The cable industry is participating in at least 10 different
projects to advance the FCC's goal of integrating video delivery systems via
set-top devices to make it easier for consumers to access a range of content on-air
and online over their TVs.
The FCC is looking to spur broadband deployment by
leveraging the 99% penetration of TV sets vs. about 75% for computers.
In reply comments to the FCC on the national broadband plan
and the set-top inquiry, the National Cable & Telecommunications
Association argued that given those diverse initiatives, the FCC should not
rush to adopt a "standardized gateway" to deliver all multichannel
video programming to the home.
"Proposed mandates on MVPDs to reinvent their platforms
to use a one-size-fits-all, consensus technology would slow or stifle the
development of diverse technologies and services that drive competition,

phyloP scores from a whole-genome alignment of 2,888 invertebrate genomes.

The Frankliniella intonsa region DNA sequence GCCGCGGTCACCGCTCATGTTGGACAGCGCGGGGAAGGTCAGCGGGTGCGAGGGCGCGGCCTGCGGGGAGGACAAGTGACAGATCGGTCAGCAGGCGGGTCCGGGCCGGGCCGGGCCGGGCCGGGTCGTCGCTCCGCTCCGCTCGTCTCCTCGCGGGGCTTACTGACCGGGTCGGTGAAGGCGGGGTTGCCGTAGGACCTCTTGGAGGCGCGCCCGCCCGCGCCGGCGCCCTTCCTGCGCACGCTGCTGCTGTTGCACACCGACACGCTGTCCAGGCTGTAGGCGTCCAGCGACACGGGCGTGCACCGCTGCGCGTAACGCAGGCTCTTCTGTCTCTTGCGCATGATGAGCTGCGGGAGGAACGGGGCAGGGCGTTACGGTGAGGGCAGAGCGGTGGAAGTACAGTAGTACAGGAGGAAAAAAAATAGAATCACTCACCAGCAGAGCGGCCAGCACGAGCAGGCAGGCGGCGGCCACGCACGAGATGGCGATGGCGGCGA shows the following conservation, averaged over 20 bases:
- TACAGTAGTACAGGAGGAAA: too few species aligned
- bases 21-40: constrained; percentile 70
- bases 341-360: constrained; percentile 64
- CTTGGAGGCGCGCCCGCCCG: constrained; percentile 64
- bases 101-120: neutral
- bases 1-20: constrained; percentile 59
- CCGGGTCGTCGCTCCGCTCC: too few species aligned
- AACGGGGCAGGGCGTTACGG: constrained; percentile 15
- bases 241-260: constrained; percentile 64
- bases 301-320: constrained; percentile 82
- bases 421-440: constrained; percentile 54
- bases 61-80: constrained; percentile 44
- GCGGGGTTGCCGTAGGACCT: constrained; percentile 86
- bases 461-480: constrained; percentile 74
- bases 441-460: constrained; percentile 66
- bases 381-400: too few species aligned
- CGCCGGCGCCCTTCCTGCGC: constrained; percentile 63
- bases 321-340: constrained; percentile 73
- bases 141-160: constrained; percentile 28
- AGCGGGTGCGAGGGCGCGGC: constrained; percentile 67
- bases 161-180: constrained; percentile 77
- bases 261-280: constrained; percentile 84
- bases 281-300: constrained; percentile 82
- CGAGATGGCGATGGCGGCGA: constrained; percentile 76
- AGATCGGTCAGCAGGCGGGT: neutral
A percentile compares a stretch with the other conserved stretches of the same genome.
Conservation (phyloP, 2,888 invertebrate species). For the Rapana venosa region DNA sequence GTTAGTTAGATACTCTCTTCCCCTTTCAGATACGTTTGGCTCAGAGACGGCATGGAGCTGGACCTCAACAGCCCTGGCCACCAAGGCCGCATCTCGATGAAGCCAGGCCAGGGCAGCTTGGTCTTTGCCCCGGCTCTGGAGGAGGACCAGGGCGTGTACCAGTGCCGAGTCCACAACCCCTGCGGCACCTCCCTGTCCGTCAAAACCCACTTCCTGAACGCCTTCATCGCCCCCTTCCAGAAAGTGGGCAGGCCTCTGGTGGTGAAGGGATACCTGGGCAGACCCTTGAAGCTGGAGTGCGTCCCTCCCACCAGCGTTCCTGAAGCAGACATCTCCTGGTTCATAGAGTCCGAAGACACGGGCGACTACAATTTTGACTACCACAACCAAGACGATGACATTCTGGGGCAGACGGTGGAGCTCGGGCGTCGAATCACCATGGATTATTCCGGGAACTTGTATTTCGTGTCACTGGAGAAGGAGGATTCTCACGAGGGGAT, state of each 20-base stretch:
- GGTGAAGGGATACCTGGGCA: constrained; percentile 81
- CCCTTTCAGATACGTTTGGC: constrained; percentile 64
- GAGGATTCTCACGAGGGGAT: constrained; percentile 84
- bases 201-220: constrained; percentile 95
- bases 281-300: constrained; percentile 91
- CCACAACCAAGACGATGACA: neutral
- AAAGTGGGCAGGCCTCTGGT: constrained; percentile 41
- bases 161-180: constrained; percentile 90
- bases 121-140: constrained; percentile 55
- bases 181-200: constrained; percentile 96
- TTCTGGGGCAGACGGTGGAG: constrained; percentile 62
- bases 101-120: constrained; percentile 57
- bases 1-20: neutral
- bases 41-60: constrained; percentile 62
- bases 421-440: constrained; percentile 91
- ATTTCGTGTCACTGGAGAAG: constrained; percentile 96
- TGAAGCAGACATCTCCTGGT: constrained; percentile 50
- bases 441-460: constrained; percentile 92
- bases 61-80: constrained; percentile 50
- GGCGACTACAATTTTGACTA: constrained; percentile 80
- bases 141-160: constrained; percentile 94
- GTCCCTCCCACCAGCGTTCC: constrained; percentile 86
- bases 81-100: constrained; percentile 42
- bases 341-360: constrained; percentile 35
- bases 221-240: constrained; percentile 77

innovation, and expanded choice for consumers," the group argues.
NCTA is pushing for a full-blown notice of inquiry on
set-tops before the FCC does anything, driven in part by the failure of the
FCC's ban on integrated set-tops to sport a retail market in the boxes.
NCTA says a gateway should be part of the discussion, but no
specific one should be mandated in an immediate rulemaking. That, said the
group, would be picking technology "winners and losers," which
Congress has advised against.
The market has already spoken, says NCTA, and millions of
network-connected devices are allowing multiple solutions to compete against
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